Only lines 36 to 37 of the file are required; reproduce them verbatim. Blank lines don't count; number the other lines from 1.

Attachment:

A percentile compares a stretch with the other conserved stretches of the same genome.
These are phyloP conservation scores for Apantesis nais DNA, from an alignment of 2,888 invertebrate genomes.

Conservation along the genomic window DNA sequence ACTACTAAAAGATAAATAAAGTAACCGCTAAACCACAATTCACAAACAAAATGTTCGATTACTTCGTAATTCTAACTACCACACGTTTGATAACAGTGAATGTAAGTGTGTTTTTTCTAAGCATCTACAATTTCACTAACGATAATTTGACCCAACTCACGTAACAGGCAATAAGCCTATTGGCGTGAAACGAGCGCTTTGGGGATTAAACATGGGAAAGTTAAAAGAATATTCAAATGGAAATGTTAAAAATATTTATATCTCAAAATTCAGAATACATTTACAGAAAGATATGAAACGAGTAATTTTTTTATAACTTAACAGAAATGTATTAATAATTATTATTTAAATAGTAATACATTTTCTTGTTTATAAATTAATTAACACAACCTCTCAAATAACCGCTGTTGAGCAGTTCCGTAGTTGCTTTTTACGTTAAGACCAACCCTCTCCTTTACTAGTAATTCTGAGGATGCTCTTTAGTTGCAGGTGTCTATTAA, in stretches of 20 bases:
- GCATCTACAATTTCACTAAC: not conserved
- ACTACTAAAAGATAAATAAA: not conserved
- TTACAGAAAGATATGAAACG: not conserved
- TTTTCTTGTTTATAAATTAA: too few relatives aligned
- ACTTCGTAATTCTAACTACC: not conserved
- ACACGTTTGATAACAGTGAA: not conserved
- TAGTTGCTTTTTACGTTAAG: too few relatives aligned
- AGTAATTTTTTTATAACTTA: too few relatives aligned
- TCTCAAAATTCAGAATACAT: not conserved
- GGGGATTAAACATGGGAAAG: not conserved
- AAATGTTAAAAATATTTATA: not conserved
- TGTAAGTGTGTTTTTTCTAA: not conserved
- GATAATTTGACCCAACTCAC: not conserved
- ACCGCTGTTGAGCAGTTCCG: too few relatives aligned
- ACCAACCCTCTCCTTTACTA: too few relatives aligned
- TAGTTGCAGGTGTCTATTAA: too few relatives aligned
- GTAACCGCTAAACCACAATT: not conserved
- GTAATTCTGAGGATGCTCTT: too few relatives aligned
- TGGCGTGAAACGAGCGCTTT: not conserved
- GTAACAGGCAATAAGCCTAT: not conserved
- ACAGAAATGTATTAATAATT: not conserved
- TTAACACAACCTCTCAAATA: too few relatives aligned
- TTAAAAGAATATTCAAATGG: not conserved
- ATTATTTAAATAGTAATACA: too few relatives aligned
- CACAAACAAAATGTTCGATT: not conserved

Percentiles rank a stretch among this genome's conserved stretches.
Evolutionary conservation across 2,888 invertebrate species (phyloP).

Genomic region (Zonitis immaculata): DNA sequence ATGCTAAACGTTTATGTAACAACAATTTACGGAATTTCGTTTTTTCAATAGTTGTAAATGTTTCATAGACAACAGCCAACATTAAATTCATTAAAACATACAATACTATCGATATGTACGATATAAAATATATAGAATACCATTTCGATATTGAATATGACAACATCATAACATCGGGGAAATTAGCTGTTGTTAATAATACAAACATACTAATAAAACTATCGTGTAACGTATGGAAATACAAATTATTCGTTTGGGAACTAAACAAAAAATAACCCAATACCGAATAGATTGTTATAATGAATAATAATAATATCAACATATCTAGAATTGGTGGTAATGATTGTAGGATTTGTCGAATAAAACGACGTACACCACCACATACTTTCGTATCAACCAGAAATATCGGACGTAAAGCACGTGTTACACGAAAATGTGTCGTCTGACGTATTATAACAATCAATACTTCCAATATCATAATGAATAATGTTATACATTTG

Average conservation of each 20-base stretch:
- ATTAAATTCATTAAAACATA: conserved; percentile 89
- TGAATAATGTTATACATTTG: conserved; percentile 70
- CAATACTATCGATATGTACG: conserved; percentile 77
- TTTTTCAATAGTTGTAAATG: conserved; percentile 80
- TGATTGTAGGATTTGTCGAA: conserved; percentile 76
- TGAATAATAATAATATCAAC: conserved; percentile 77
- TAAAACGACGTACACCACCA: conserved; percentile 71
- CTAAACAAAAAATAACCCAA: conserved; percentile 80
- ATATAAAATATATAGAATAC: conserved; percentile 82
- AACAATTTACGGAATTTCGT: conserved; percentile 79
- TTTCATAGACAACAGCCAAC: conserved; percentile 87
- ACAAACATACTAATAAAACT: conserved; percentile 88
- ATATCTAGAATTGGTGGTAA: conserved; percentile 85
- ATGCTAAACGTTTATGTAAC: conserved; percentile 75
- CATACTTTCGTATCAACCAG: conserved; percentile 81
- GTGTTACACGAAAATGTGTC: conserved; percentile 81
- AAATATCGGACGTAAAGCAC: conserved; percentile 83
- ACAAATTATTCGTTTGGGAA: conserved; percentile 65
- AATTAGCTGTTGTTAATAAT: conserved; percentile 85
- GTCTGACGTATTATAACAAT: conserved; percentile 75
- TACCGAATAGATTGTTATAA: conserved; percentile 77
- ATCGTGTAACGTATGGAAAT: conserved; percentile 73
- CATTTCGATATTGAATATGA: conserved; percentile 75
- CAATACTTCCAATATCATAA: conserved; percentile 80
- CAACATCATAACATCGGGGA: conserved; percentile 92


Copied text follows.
- TTTTTCAATAGTTGTAAATG: conserved; percentile 80
- TGATTGTAGGATTTGTCGAA: conserved; percentile 76